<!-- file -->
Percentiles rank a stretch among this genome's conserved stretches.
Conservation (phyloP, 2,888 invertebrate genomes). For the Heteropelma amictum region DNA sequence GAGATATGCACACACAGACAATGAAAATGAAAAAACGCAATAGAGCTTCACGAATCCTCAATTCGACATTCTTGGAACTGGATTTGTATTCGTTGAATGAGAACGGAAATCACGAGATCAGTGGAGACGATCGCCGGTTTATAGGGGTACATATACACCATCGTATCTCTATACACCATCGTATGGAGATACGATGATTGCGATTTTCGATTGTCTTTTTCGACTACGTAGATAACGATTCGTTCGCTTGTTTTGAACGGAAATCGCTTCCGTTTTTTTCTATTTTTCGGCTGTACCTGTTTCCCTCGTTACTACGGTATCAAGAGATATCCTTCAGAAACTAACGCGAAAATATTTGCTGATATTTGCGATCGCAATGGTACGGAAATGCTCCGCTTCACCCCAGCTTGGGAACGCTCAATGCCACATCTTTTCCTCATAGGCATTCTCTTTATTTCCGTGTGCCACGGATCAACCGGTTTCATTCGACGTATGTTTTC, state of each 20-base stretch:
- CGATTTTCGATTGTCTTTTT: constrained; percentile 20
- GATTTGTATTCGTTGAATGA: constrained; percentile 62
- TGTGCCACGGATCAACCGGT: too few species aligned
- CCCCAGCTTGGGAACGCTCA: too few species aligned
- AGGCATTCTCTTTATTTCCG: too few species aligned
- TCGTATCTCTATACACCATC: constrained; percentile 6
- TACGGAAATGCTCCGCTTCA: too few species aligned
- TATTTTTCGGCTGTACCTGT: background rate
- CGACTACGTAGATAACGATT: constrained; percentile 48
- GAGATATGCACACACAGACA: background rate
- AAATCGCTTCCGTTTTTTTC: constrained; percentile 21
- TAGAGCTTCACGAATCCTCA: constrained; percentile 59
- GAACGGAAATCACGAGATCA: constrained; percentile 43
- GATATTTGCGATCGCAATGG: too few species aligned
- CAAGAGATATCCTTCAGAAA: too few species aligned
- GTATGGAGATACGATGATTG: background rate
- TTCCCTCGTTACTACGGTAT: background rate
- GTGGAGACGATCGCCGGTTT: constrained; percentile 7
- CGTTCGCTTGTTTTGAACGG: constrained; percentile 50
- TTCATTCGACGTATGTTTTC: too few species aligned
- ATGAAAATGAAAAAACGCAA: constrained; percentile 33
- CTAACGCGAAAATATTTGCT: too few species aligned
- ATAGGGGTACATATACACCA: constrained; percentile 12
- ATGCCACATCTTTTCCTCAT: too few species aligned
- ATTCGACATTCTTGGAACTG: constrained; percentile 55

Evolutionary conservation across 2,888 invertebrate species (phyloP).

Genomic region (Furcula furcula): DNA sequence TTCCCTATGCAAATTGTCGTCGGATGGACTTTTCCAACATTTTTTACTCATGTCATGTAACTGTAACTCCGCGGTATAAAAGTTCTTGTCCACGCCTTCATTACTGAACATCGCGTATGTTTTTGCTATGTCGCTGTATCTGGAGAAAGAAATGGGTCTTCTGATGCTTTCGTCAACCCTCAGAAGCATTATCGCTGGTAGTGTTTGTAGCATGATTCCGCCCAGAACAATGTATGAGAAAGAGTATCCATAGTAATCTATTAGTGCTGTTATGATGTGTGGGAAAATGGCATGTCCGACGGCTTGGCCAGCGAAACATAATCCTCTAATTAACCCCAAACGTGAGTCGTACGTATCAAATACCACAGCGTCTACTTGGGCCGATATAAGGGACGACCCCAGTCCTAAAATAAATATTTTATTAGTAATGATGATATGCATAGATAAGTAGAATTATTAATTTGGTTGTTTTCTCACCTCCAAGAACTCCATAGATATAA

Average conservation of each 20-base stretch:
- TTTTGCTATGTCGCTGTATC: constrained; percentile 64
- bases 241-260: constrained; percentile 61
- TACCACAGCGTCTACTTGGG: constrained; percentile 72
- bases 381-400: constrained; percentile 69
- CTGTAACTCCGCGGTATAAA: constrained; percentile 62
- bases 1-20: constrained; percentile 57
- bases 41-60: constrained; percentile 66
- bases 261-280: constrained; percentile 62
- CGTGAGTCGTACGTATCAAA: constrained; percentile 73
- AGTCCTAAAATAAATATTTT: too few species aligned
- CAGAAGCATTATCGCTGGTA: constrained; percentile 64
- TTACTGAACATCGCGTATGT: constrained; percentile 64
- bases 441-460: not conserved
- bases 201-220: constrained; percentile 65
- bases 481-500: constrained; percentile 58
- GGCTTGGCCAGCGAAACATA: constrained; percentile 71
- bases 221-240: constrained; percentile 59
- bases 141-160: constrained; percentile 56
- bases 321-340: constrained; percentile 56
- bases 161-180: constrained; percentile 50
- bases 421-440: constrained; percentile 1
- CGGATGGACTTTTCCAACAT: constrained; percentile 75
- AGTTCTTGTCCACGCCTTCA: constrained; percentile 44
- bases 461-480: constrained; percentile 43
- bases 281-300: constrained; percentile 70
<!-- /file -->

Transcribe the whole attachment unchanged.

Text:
Percentiles rank a stretch among this genome's conserved stretches.
Conservation (phyloP, 2,888 invertebrate genomes). For the Heteropelma amictum region DNA sequence GAGATATGCACACACAGACAATGAAAATGAAAAAACGCAATAGAGCTTCACGAATCCTCAATTCGACATTCTTGGAACTGGATTTGTATTCGTTGAATGAGAACGGAAATCACGAGATCAGTGGAGACGATCGCCGGTTTATAGGGGTACATATACACCATCGTATCTCTATACACCATCGTATGGAGATACGATGATTGCGATTTTCGATTGTCTTTTTCGACTACGTAGATAACGATTCGTTCGCTTGTTTTGAACGGAAATCGCTTCCGTTTTTTTCTATTTTTCGGCTGTACCTGTTTCCCTCGTTACTACGGTATCAAGAGATATCCTTCAGAAACTAACGCGAAAATATTTGCTGATATTTGCGATCGCAATGGTACGGAAATGCTCCGCTTCACCCCAGCTTGGGAACGCTCAATGCCACATCTTTTCCTCATAGGCATTCTCTTTATTTCCGTGTGCCACGGATCAACCGGTTTCATTCGACGTATGTTTTC, state of each 20-base stretch:
- CGATTTTCGATTGTCTTTTT: constrained; percentile 20
- GATTTGTATTCGTTGAATGA: constrained; percentile 62
- TGTGCCACGGATCAACCGGT: too few species aligned
- CCCCAGCTTGGGAACGCTCA: too few species aligned
- AGGCATTCTCTTTATTTCCG: too few species aligned
- TCGTATCTCTATACACCATC: constrained; percentile 6
- TACGGAAATGCTCCGCTTCA: too few species aligned
- TATTTTTCGGCTGTACCTGT: background rate
- CGACTACGTAGATAACGATT: constrained; percentile 48
- GAGATATGCACACACAGACA: background rate
- AAATCGCTTCCGTTTTTTTC: constrained; percentile 21
- TAGAGCTTCACGAATCCTCA: constrained; percentile 59
- GAACGGAAATCACGAGATCA: constrained; percentile 43
- GATATTTGCGATCGCAATGG: too few species aligned
- CAAGAGATATCCTTCAGAAA: too few species aligned
- GTATGGAGATACGATGATTG: background rate
- TTCCCTCGTTACTACGGTAT: background rate
- GTGGAGACGATCGCCGGTTT: constrained; percentile 7
- CGTTCGCTTGTTTTGAACGG: constrained; percentile 50
- TTCATTCGACGTATGTTTTC: too few species aligned
- ATGAAAATGAAAAAACGCAA: constrained; percentile 33
- CTAACGCGAAAATATTTGCT: too few species aligned
- ATAGGGGTACATATACACCA: constrained; percentile 12
- ATGCCACATCTTTTCCTCAT: too few species aligned
- ATTCGACATTCTTGGAACTG: constrained; percentile 55

Evolutionary conservation across 2,888 invertebrate species (phyloP).

Genomic region (Furcula furcula): DNA sequence TTCCCTATGCAAATTGTCGTCGGATGGACTTTTCCAACATTTTTTACTCATGTCATGTAACTGTAACTCCGCGGTATAAAAGTTCTTGTCCACGCCTTCATTACTGAACATCGCGTATGTTTTTGCTATGTCGCTGTATCTGGAGAAAGAAATGGGTCTTCTGATGCTTTCGTCAACCCTCAGAAGCATTATCGCTGGTAGTGTTTGTAGCATGATTCCGCCCAGAACAATGTATGAGAAAGAGTATCCATAGTAATCTATTAGTGCTGTTATGATGTGTGGGAAAATGGCATGTCCGACGGCTTGGCCAGCGAAACATAATCCTCTAATTAACCCCAAACGTGAGTCGTACGTATCAAATACCACAGCGTCTACTTGGGCCGATATAAGGGACGACCCCAGTCCTAAAATAAATATTTTATTAGTAATGATGATATGCATAGATAAGTAGAATTATTAATTTGGTTGTTTTCTCACCTCCAAGAACTCCATAGATATAA

Average conservation of each 20-base stretch:
- TTTTGCTATGTCGCTGTATC: constrained; percentile 64
- bases 241-260: constrained; percentile 61
- TACCACAGCGTCTACTTGGG: constrained; percentile 72
- bases 381-400: constrained; percentile 69
- CTGTAACTCCGCGGTATAAA: constrained; percentile 62
- bases 1-20: constrained; percentile 57
- bases 41-60: constrained; percentile 66
- bases 261-280: constrained; percentile 62
- CGTGAGTCGTACGTATCAAA: constrained; percentile 73
- AGTCCTAAAATAAATATTTT: too few species aligned
- CAGAAGCATTATCGCTGGTA: constrained; percentile 64
- TTACTGAACATCGCGTATGT: constrained; percentile 64
- bases 441-460: not conserved
- bases 201-220: constrained; percentile 65
- bases 481-500: constrained; percentile 58
- GGCTTGGCCAGCGAAACATA: constrained; percentile 71
- bases 221-240: constrained; percentile 59
- bases 141-160: constrained; percentile 56
- bases 321-340: constrained; percentile 56
- bases 161-180: constrained; percentile 50
- bases 421-440: constrained; percentile 1
- CGGATGGACTTTTCCAACAT: constrained; percentile 75
- AGTTCTTGTCCACGCCTTCA: constrained; percentile 44
- bases 461-480: constrained; percentile 43
- bases 281-300: constrained; percentile 70